A Symbaloo is a collection of websites where instead of typing a web address, students merely click on the tile and are taken directly to the site.  I highly recommend making one of these.  Not only does it save time with typing in web addresses and help younger students, but it organizes your resources in a neat way. Symbloo even has a collection of Symbaloos for you to search for.  I was able to find other premade Symbaloos for students who use Chromebooks and came up with even more tiles to add to my own. Be sure to check out the Symbaloo website:

It probably took me 4-5 hours over a 3 day span to create my current one.  A big part of this though is my need to want everything to be visually appealing.  I wanted the perfect photo to represent each site.  Symbaloo will generate one for you that sometimes worked but sometimes I felt it didn’t provide my students with enough information to know what site that tile was.

Now came the task of teaching students how to access and use it.  In order to do this, students needed to be able to access my blog.  I wanted to show them the longest way to find it in Google Chrome so that if a problem ever arose, they would be able to figure it out independently.  Students were the ones that discovered shortcuts that I didn’t even think of or realize.  It is now a competition to see who can get to the Symbaloo the fastest!  I used the gradual release of responsibility to ensure they would be able to find this independently.  Part of their homework that night was then to teach their parents.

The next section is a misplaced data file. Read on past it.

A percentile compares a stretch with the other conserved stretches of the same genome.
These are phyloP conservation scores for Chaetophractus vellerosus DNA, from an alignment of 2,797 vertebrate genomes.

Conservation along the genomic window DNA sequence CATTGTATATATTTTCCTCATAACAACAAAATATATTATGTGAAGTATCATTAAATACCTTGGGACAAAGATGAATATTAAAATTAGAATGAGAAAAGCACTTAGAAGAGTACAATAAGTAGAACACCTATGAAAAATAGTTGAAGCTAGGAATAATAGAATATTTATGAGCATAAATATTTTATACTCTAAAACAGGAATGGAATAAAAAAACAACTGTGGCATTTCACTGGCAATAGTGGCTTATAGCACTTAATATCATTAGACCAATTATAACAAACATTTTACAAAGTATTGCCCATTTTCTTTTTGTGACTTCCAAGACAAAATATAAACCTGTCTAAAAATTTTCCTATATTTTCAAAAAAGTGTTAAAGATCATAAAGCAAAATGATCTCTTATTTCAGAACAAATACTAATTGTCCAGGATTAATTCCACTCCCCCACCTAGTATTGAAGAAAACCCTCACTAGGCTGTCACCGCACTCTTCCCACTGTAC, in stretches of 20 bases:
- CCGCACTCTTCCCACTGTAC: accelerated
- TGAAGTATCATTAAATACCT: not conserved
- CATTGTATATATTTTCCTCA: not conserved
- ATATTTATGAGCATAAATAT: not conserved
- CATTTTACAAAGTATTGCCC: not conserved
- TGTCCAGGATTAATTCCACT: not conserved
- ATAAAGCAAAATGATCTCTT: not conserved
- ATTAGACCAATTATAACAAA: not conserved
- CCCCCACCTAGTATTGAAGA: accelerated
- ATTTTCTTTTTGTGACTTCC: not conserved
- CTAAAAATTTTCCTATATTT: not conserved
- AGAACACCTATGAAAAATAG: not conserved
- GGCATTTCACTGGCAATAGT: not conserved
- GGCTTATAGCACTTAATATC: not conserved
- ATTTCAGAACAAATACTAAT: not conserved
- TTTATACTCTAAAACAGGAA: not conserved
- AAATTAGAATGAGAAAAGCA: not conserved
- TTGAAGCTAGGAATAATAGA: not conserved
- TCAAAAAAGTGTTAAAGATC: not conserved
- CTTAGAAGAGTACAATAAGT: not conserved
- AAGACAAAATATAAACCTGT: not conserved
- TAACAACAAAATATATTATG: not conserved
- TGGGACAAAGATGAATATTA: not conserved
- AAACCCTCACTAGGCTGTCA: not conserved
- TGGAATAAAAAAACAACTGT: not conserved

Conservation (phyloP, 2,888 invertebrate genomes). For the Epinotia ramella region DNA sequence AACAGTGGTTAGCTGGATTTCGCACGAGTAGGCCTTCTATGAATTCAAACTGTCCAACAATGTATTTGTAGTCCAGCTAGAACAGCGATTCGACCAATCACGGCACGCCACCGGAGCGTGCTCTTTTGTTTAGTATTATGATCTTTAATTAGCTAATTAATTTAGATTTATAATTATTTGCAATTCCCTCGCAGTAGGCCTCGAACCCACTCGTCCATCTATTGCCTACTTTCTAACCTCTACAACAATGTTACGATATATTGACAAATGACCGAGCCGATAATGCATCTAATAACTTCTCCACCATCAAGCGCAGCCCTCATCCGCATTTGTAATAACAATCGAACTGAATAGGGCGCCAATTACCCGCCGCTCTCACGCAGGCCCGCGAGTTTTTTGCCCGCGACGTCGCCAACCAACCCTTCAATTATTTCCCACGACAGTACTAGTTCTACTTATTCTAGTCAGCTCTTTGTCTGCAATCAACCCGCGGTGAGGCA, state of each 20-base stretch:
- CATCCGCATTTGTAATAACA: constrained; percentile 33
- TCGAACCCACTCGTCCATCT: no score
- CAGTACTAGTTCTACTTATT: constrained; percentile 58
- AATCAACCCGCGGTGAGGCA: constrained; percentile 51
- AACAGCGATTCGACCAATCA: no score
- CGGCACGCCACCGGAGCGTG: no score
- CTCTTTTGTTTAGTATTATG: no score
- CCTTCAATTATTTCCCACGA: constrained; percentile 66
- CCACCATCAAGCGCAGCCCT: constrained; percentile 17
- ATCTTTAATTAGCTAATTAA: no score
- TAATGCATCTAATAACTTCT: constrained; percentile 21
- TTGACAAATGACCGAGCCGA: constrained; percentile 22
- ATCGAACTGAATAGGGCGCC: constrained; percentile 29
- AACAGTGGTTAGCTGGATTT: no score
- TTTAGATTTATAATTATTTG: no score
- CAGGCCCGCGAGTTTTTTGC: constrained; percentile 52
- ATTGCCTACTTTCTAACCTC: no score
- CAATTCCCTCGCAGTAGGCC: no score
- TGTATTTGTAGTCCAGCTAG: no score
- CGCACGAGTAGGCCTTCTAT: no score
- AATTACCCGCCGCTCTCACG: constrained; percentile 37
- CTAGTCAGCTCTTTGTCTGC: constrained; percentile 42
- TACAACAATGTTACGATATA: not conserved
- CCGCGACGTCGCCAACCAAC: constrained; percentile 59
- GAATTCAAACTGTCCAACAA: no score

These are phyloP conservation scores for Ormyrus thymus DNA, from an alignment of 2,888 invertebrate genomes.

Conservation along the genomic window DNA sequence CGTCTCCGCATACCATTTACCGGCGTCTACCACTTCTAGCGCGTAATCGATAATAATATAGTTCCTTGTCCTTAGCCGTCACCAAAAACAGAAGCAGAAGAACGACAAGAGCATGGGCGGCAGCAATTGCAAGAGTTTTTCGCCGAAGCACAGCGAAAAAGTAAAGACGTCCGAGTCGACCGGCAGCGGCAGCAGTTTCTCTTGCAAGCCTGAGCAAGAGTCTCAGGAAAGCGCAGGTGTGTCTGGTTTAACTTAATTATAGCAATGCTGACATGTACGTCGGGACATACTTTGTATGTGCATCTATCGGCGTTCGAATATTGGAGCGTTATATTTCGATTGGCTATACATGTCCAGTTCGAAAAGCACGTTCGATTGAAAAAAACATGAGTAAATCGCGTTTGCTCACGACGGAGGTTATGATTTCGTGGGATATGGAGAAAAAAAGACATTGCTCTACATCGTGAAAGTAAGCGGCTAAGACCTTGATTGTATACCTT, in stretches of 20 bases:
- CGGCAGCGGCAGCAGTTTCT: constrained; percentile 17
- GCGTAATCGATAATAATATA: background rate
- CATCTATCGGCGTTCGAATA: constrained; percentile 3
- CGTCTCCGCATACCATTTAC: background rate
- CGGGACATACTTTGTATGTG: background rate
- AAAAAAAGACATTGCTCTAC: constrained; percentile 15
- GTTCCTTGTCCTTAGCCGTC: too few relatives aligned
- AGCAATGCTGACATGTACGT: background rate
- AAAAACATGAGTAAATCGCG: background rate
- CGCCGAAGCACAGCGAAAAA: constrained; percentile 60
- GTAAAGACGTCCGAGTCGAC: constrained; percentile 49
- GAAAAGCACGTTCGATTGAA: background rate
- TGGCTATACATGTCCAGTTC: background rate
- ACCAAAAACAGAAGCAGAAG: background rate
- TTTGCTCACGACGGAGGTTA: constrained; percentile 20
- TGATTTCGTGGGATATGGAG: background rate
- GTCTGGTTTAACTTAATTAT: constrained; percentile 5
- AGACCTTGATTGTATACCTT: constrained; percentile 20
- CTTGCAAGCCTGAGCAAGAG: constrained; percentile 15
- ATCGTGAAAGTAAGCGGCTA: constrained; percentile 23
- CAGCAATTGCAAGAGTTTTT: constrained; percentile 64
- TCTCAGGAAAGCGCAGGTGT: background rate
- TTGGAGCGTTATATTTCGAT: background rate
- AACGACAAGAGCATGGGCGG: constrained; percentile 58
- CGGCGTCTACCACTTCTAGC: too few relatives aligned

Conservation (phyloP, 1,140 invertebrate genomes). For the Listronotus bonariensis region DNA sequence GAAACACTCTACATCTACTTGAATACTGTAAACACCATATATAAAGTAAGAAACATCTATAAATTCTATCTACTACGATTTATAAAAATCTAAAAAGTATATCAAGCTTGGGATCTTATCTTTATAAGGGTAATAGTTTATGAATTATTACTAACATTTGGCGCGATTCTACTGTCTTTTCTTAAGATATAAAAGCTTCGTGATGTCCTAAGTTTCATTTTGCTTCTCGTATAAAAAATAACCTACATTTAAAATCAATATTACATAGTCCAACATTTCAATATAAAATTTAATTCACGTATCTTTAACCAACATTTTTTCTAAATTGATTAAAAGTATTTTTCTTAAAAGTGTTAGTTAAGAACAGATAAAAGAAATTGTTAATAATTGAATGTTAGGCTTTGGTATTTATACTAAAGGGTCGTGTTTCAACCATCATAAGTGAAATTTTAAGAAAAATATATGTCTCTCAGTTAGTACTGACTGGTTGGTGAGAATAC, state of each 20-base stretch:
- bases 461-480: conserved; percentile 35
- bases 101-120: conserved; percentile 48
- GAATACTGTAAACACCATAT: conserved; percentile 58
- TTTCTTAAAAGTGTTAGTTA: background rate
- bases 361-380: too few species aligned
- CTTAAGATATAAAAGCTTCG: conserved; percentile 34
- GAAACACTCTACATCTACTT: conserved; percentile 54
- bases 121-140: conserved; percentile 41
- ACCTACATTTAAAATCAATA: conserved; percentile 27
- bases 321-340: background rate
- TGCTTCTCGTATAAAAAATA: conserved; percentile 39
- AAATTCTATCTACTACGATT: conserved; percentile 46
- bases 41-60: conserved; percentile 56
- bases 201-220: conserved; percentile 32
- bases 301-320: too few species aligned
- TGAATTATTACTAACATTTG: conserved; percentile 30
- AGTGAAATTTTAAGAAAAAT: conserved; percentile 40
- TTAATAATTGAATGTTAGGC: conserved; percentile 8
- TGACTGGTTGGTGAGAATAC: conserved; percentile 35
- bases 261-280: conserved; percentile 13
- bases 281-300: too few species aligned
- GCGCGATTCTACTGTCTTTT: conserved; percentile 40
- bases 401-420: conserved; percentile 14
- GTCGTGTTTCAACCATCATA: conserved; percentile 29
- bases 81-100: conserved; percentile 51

After explaining how to find the Symbaloo, I explained the websites that were available and stressed the importance of digital citizenship.  I especially stressed this with our class YouTube page.  I have a classroom YouTube page with playlists that provide students learning videos to refer back to.  We discussed how randomly traveling throughout YouTube requires more skills and safety considerations that I plan on embedding in my future lessons. I then allowed students to explore the different tiles.

This lesson probably was about 40 minutes and took the place of my JAM session (journaling about math).  My schedule on Friday’s allows for about 40 minutes of this time which worked out perfectly.  It really opened my eyes though to how this time needs to be restructured to revolve around 1:1 activities.

Phew! The first 2 days already had me feeling excited, overwhelmed, proud, and frustrated.  The key I realized right away is the amount of patient that will be required when this is first rolled out.  As with anything new though, after practice and tweaking, things such as logging in won’t seem as daunting.

Please follow our journey on Twitter:

Here’s to the adventure!